Environmental Regulators in Northern Ireland under Investigation for Failing Salmon
Fish Legal has referred environmental regulators in Northern Ireland to the Office for Environmental Protection (OEP) for failing to protect migratory fish including salmon, dollaghan and brown trout on the Crumlin River which flows into Lough Neagh.
The OEP has confirmed that the Department of Agriculture, Environment and Rural Affairs (DAERA) and Northern Ireland Environment Agency (NIEA) are both under formal investigation for not acting to stop the abstraction of water, leaving a section of the river severely depleted, on the River Crumlin that is preventing adult fish from reaching their spawning grounds.
Footage showing whole sections of the Crumlin River, in County Antrim, drying out upstream from Crumlin town has been provided to the OEP in the referral made by Fish Legal on behalf of the Crumlin and District Angling Association.
Fish Legal has asked the OEP to investigate ongoing breaches of the Water Environment (Water Framework Directive) (Northern Ireland) Regulations 2017, Abstraction and Impoundment Licensing Regulations 2006 and a lack of enforcement by DAERA under the Northern Ireland Fisheries Act 1966.
Justin Neal, Solicitor at Fish Legal, said “Anglers has been reporting this problem stretch to the authorities for over five years but nothing has changed. Despite concerns raised with the Department, who are charged with regulating abstraction by the aquaculture industry in Northern Ireland, the volumes being extracted year on year leave the riverbed dry for a significant part of the year regardless of the consequences on migratory fish.”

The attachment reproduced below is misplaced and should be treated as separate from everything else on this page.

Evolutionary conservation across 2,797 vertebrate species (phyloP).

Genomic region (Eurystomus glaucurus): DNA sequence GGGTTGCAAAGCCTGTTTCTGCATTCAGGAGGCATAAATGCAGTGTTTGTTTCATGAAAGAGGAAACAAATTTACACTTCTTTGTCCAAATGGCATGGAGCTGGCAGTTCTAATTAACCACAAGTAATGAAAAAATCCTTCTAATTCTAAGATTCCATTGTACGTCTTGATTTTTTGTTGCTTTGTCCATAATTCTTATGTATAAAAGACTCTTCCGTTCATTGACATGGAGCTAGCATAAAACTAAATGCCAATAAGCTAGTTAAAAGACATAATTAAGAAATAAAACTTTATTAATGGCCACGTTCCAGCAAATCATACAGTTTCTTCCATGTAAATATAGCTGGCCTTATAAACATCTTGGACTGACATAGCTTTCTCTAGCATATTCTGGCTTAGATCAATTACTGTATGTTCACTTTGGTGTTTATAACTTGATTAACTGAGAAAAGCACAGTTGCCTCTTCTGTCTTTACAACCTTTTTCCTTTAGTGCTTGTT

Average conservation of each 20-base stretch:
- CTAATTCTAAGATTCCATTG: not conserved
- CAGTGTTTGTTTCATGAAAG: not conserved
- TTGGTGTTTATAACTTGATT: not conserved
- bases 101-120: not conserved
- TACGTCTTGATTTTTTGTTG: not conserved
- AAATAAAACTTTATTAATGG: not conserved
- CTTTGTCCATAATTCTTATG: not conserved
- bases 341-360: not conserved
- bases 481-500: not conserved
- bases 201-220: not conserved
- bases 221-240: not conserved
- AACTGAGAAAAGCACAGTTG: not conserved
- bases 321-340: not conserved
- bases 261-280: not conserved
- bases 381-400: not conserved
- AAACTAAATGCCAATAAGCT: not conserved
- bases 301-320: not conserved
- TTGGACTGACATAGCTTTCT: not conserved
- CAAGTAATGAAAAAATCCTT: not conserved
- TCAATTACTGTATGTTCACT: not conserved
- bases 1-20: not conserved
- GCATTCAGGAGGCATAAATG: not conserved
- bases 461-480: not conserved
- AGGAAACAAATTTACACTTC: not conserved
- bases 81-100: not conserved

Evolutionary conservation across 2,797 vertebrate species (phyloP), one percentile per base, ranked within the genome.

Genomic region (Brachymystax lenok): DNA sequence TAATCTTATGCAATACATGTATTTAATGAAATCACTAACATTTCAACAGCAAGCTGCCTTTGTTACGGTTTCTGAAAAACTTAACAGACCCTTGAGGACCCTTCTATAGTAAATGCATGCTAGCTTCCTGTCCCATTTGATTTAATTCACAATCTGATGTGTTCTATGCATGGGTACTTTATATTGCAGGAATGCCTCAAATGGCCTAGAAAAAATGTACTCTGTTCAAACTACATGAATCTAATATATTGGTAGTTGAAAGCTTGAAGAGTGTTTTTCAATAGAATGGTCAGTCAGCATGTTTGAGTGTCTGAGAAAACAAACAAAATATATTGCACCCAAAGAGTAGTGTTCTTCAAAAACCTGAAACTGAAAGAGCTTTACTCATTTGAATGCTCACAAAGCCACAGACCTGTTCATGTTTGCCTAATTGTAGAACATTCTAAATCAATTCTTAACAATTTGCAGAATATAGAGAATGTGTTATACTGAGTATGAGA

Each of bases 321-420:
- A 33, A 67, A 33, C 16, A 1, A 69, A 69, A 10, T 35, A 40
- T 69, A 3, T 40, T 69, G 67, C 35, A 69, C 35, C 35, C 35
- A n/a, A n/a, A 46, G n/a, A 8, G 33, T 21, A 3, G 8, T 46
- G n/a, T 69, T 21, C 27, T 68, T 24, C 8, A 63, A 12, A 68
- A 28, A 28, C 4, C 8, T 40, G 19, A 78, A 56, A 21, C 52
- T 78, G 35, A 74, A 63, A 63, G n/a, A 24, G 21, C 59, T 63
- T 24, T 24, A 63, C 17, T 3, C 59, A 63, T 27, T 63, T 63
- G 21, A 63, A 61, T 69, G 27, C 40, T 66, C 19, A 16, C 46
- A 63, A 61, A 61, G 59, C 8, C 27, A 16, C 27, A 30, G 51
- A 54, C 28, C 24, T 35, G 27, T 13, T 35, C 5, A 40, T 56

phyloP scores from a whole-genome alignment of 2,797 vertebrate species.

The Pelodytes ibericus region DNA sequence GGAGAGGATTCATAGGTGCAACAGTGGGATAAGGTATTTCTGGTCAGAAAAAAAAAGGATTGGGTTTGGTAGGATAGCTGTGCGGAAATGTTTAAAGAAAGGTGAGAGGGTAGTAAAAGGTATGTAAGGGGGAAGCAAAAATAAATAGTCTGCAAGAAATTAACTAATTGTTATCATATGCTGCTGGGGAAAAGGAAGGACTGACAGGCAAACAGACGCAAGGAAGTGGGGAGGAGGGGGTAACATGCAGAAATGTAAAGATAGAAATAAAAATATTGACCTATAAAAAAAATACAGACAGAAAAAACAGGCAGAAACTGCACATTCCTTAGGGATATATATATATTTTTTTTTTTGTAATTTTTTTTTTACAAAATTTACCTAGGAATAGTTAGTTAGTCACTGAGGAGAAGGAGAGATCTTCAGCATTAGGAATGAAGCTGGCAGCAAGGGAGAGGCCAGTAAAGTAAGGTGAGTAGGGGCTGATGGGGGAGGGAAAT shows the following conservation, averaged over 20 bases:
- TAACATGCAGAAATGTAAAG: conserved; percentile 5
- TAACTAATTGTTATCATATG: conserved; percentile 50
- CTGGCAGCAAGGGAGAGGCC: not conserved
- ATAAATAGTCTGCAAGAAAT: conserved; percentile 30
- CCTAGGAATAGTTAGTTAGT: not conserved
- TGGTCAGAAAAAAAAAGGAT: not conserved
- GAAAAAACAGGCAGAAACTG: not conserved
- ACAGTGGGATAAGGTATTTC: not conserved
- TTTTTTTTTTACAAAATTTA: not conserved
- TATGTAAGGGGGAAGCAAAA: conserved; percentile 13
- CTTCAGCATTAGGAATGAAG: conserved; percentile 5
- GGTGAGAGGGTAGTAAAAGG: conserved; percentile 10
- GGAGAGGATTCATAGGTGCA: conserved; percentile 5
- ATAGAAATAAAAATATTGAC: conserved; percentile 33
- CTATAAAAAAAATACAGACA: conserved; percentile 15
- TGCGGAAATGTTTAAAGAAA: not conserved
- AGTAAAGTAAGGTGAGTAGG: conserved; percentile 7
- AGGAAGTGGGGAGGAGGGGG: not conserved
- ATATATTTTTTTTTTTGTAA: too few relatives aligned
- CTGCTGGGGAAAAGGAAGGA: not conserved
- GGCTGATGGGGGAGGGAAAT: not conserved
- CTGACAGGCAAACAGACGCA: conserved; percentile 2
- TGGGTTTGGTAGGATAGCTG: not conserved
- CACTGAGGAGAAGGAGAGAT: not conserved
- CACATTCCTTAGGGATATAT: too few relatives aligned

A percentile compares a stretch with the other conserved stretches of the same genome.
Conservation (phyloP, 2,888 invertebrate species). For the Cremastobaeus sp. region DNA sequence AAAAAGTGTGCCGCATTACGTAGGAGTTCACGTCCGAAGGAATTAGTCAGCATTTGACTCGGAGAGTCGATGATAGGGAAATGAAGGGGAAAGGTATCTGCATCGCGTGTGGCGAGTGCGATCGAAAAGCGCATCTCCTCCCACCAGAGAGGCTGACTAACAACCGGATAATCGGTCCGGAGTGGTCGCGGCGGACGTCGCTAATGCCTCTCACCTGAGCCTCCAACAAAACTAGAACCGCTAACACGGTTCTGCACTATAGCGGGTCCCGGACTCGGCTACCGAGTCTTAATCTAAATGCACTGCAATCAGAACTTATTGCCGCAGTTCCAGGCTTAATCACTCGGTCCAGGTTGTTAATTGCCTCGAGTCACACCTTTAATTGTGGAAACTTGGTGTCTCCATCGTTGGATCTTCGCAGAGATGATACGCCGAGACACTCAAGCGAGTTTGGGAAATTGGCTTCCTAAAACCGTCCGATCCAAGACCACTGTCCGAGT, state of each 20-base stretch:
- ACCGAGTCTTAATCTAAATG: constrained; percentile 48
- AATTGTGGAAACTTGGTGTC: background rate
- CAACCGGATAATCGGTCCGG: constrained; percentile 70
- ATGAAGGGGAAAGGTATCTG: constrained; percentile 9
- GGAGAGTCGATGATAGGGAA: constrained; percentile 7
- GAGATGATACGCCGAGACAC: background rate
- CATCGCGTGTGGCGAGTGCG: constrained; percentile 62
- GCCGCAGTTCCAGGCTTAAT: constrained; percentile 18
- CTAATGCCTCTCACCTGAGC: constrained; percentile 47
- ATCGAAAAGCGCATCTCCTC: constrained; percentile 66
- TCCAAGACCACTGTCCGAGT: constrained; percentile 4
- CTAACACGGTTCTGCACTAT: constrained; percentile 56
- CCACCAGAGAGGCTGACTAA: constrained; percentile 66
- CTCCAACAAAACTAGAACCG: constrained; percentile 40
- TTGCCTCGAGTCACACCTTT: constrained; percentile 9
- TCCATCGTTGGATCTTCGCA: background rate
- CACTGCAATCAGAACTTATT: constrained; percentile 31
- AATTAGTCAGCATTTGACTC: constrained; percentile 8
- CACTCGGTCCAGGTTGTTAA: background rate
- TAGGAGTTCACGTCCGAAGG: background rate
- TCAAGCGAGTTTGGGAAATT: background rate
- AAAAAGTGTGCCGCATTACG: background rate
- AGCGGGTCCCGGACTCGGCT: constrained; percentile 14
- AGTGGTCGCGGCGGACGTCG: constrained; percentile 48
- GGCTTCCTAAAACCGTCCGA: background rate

He added: “With both NIEA and DAERA missing in action, we hope that the Office of Environmental Protection will step in to put a stop to this blatantly illegal activity”.
David Kennedy from Crumlin and District Angling Association said “The Crumlin and District Angling club have gathered evidence for the past number of years highlighting the devastating impact of water abstraction on the Crumlin River. A 750m stretch of our river is essentially left to go dry with the total flow of the water course being able to be collected in a pair of cupped hands.”
He added: “This evidence has been presented to the Department and officials from the agencies associated with the regulation of our waterways, yet nothing has changed. We are now entering our sixth year where we expect the results to be the same. The Department has the ability to change this situation and protect the Crumlin River. We welcome the referral of this issue to the Office of Environmental Protection.”